Fourth, we would need to add logic for handling our new Load constructor in our main loop:

                    case command of
                        Print string -> do
                            putStrLn string

                        Save file string -> do
                            writeFile file string
                        
                        Load file -> do
                            string <- readFile file 

                            putStrLn string

I’m not a fan of this sort of program structure because the logic for how to handle each command isn’t all in one place. However, we can make a small change to our program structure that will not only simplify the code but also consolidate the logic for each command.

The trick

We can restructure our code by changing the type of all of our parsers from this:

parsePrint :: Parser Command

parseSave :: Parser Command

parseLoad :: Parser Command

parseCommand :: Parser Command

… to this:

parsePrint :: Parser (IO ())

parseSave :: Parser (IO ())

parseLoad :: Parser (IO ())

parseCommand :: Parser (IO ())

In other words, our parsers now return an actual command (i.e. IO ()) instead of returning a Command data structure that still needs to be interpreted.

This entails the following changes to the implementation of our three command parsers:

{-# LANGUAGE BlockArguments #-}

parsePrint :: Parser (IO ())
parsePrint = do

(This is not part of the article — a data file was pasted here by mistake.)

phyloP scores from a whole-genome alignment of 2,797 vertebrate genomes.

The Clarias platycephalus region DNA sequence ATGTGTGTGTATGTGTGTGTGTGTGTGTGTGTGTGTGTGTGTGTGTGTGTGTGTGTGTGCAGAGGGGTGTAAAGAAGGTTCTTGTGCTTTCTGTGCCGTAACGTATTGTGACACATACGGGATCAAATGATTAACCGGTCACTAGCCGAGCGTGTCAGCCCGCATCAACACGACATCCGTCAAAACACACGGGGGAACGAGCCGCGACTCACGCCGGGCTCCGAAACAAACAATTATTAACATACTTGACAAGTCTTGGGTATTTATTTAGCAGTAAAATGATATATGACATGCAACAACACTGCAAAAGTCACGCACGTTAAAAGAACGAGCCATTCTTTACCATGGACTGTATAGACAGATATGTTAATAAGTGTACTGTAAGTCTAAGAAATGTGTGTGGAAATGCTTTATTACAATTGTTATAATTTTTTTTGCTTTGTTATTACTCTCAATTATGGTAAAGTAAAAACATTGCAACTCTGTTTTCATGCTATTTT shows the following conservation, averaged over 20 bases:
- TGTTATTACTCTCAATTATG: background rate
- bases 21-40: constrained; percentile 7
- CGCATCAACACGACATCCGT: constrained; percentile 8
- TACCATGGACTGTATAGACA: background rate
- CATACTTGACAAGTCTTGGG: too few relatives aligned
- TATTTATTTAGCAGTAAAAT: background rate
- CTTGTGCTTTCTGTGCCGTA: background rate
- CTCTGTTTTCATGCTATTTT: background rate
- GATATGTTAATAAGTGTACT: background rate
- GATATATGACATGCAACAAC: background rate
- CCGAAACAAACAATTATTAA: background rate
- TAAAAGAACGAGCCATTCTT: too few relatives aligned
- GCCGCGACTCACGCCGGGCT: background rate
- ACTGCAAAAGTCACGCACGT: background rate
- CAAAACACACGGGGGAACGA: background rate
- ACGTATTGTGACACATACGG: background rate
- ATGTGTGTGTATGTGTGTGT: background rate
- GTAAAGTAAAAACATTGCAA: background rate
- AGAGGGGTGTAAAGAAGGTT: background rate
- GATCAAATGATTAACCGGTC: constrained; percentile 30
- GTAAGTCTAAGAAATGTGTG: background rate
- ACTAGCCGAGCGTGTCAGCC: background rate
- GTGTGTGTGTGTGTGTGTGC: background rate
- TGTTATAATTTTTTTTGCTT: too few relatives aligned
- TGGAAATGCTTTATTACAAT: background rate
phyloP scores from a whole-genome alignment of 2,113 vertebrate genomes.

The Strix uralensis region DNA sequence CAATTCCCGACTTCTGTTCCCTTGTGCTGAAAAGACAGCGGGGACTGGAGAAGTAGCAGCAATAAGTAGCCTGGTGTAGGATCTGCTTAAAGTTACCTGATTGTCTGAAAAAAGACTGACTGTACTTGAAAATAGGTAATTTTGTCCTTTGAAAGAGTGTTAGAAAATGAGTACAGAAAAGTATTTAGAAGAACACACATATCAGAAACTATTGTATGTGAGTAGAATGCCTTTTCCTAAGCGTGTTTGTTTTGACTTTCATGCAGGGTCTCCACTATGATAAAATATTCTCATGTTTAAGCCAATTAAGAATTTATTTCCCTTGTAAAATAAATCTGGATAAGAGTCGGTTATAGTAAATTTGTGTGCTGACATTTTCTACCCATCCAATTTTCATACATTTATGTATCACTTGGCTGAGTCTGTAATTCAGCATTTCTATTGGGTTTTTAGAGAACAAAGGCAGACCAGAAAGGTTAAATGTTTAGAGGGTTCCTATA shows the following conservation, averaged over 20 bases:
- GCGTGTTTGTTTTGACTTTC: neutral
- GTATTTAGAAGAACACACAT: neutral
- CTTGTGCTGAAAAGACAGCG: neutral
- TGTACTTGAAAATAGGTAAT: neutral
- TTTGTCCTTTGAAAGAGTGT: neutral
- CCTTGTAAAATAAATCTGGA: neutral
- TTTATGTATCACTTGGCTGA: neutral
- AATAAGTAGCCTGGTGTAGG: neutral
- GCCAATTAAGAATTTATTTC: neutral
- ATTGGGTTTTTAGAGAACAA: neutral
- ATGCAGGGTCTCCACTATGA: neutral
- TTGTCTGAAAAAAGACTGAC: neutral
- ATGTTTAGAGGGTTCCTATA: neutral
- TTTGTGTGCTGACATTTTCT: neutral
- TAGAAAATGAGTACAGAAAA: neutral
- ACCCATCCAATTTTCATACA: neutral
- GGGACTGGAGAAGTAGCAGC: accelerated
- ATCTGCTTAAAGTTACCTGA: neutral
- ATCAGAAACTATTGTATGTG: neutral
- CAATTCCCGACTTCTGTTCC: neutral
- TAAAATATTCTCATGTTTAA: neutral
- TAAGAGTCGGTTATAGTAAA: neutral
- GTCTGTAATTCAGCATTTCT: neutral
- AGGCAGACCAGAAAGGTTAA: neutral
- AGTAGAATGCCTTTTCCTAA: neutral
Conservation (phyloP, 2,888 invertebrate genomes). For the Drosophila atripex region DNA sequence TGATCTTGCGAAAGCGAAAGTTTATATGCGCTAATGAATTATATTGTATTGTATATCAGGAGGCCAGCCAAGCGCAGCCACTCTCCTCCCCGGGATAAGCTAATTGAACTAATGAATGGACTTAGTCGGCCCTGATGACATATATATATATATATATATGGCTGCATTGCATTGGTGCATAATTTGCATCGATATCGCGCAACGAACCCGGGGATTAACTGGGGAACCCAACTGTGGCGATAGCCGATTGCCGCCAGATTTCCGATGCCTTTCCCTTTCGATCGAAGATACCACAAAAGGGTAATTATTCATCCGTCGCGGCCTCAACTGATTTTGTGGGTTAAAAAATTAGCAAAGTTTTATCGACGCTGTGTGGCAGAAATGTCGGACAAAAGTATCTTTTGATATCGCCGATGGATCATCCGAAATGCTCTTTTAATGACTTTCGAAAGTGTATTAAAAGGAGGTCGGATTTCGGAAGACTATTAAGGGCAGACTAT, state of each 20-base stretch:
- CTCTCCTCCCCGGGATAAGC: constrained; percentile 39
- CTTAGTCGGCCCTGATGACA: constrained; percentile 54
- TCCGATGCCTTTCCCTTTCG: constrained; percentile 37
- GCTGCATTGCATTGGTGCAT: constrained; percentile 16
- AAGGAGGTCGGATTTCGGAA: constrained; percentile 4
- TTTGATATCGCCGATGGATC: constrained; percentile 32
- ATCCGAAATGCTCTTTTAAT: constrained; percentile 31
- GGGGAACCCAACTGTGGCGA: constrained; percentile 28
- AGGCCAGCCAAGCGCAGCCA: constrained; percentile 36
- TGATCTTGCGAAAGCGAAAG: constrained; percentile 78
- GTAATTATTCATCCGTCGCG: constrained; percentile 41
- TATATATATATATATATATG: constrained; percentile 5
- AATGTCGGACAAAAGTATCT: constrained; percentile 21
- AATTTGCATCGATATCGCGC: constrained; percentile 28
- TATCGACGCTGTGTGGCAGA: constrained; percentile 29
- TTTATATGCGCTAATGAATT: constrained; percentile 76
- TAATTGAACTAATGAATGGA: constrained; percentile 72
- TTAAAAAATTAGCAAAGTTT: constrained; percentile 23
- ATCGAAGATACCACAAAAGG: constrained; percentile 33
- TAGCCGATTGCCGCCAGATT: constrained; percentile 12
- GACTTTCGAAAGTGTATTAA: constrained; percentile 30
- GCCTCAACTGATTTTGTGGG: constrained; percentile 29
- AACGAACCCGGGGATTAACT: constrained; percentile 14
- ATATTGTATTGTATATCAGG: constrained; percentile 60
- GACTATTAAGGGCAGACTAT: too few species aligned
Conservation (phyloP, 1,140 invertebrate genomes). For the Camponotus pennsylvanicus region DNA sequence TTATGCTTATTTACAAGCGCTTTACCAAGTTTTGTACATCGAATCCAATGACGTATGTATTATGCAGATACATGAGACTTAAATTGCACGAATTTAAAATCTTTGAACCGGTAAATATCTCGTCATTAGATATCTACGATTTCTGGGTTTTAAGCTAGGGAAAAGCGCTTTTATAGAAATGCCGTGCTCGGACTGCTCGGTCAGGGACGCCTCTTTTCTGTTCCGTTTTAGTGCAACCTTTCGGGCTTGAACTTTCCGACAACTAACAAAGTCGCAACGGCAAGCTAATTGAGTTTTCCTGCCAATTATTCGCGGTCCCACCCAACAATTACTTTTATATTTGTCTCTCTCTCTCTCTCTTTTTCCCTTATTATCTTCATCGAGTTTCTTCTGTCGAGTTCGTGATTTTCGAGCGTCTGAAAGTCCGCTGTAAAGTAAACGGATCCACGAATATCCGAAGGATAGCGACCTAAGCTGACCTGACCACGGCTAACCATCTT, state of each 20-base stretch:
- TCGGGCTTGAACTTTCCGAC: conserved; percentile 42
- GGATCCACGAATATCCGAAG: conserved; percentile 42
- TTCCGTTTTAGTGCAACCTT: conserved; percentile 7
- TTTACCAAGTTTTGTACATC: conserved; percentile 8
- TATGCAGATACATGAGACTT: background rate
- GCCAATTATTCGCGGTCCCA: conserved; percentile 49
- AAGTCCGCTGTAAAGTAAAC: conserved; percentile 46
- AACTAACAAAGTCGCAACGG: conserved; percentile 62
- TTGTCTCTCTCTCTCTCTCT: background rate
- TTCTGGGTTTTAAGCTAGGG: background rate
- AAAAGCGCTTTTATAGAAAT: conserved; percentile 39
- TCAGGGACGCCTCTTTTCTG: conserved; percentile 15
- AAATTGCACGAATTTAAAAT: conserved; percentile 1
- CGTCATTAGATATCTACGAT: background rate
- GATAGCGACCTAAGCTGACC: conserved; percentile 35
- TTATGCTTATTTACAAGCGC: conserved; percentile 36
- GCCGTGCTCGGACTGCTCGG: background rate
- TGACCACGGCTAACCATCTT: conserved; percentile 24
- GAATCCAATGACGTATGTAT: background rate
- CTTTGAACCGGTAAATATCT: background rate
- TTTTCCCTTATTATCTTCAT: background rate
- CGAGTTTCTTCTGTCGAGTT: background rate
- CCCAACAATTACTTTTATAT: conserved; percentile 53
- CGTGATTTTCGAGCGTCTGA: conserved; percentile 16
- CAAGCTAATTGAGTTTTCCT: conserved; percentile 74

Megaparsec.string "print"

    Megaparsec.space1

    string <- Megaparsec.takeRest

    return do
        putStrLn string

parseSave :: Parser (IO ())
parseSave = do
    Megaparsec.string "save"

    Megaparsec.space1

    file <- Megaparsec.takeWhile1P Nothing (not . Char.isSpace)

    Megaparsec.space1

    string <- Megaparsec.takeRest

    return do
        writeFile file string

parseLoad :: Parser (IO ())
parseLoad = do
    Megaparsec.string "load"

    Megaparsec.space1

    file <- Megaparsec.takeWhile1P Nothing (not . Char.isSpace)

    return do
        string <- readFile file
        
        putStrLn string

Now that each parser returns an IO () action, we no longer need the Command type, so we can delete the following datatype definition:

data Command = Print String | Save FilePath String | Load FilePath

Finally, our main loop gets much simpler, because we no longer need to specify how to handle each command. That means that instead of handling each Command constructor:

            case Megaparsec.parse parseCommand "(input)" text of
                Left e -> do
                    putStr (Megaparsec.errorBundlePretty e)

                Right command -> do
                    case command of
                        Print string -> do
                            putStrLn string

                        Save file string -> do